During the 2003-2004 school year, my chemistry teacher told my class that global warming wasn’t occurring. I believed her. When I attended New Jersey’s Governor’s School of International Studies in the summer of 2005, a professor told me the opposite – the evidence for global warming, and for the human contribution to it, was virtually incontrovertible. Confused about what to think, I began to research the issue. I also reached out to some of my other former teachers to ask for their input.
Three things became immediately clear. First, most popular articles about global warming contained more empty rhetoric than useful information. The mainstream media, as it far too frequently does, focused not on the truth but on grandstanding and a false sense of balance. Second, I didn’t know enough climate science to look through a given study’s results and determine their legitimacy. Third, I didn’t have to – a different approach could tell me everything I needed to know about each study’s likely veracity.
Global warming research falls into two categories: research by legitimate scientists and “research” funded by big energy interests. Legitimate scientists, who have no economic incentive to lie, conclude that global warming is a manmade crisis deserving our immediate action. The few studies that suggest otherwise are normally sponsored by organizations like Exxon and the American Petroleum Institute, interest groups with billions of dollars invested in the activity responsible for global warming.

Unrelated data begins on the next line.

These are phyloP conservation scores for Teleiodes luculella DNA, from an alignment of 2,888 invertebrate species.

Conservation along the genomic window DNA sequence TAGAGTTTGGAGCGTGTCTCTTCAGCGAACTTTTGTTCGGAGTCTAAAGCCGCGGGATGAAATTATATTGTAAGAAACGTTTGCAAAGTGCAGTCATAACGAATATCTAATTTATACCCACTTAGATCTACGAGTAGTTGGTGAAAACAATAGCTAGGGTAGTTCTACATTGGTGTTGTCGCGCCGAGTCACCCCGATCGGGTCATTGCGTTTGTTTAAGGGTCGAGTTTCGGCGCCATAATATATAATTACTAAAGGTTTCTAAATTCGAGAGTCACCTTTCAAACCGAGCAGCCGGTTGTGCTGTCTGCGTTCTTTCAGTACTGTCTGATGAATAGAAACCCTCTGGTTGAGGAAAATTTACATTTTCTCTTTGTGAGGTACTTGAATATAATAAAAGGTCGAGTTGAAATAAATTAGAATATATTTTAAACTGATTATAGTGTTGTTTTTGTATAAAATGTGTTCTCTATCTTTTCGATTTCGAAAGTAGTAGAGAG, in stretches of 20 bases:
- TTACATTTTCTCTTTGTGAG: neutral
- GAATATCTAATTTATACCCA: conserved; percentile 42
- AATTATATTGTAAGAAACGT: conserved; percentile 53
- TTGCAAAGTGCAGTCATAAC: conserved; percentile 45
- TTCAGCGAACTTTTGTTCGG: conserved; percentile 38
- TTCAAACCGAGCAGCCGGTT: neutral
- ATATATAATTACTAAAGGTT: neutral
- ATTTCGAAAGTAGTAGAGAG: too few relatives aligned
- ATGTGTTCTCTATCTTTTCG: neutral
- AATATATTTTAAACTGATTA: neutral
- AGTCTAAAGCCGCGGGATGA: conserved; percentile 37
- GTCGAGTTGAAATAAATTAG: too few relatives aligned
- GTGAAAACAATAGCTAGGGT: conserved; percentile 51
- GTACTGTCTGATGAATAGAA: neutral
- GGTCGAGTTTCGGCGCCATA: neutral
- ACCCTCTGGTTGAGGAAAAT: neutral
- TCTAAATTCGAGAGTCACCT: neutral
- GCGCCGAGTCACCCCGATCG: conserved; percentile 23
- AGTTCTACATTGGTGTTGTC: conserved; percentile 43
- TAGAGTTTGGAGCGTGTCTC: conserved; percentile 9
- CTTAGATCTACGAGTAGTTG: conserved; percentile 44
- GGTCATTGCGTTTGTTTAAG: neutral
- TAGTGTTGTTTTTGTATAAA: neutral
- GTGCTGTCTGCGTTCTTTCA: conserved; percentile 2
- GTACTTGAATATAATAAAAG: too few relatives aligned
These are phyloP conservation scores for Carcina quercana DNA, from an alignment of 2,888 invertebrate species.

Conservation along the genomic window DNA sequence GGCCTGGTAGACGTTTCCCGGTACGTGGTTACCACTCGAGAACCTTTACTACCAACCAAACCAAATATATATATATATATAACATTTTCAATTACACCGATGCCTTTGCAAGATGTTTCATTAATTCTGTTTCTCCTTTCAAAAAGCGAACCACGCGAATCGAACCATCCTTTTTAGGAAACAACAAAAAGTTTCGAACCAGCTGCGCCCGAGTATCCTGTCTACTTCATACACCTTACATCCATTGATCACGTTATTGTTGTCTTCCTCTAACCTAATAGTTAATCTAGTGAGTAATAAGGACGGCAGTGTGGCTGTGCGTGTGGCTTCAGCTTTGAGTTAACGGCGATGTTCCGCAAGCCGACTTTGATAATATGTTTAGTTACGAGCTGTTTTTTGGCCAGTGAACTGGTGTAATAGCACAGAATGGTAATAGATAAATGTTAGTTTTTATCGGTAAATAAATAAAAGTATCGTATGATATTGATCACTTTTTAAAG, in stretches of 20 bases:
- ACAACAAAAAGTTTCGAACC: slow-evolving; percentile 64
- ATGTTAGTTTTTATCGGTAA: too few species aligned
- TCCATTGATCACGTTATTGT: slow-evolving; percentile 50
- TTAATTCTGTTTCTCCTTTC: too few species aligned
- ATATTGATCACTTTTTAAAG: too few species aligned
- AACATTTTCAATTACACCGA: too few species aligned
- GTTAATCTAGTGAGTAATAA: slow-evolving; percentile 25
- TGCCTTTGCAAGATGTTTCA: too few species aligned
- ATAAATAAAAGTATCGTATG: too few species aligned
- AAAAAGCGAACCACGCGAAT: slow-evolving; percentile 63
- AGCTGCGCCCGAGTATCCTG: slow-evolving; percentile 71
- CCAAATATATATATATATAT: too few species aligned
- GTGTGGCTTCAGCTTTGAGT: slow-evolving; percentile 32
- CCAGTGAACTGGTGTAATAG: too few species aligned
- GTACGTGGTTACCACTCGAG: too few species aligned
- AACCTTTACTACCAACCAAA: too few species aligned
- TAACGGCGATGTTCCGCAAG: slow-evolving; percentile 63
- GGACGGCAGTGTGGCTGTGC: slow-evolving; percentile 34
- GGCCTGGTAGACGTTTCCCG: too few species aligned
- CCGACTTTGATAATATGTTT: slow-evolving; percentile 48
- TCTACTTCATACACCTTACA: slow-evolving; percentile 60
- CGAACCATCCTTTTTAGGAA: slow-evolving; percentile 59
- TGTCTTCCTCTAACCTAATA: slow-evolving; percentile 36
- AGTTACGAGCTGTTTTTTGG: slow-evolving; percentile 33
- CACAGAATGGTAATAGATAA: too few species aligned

As with global warming, knowledge of the individual and organizational incentives behind opposing “sides” of any debate provides us with critical information. This “political lens,” though not completely foolproof, reminds us that certain claims deserve a larger dose of skepticism than others. The agendas behind a movement are especially important to consider when we lack in-depth knowledge of a particular issue.
In education policy debates, “reformers” far too often selectively and inaccurately apply the political lens or dismiss its importance. That dynamic surfaced after Stephen Colbert interviewed former CNN anchor Campbell Brown on July 31. Brown’s organization, Partnership for Educational Justice, had filed Wright v. New York three days before the interview. Wright, modeled after Vergara v. California, challenges several aspects of teacher employment law.
A small group of teachers, parents, and grassroots organizers showed up to protest Brown’s appearance on the show. Colbert, responding to the protesters and the Twitter hashtag #questions4campbell, asked Brown about her organization’s funding sources. Brown refused to disclose her donors. Amidst the criticism that followed, various stakeholders have rushed to Brown’s defense. They continue to argue that a focus on Brown’s donors and political affiliations is a “desperate effort to distract from the real conversation” about teacher employment law.
The truth of the matter, however, is that educators would love to focus on substantive conversations about teacher employment law. Teacher “tenure” and dismissal and layoff procedures, though they are intended to protect both student and teacher access to a positive, productive educational experience, don’t always work as intended. Unions recognize this problem and recommend legislative improvements that simultaneously address issues with the execution of the laws and preserve their important components. We also frequently discuss the laws on their merits. Additionally, student advocates would love to see reformers, unions, and legislators engaged in substantive conversations about how to unite behind and fight for causes that matter considerably more for the lives of low-income students: in-school causes like funding equity and improved teacher support and out-of-school causes like the living wage and immigrant rights.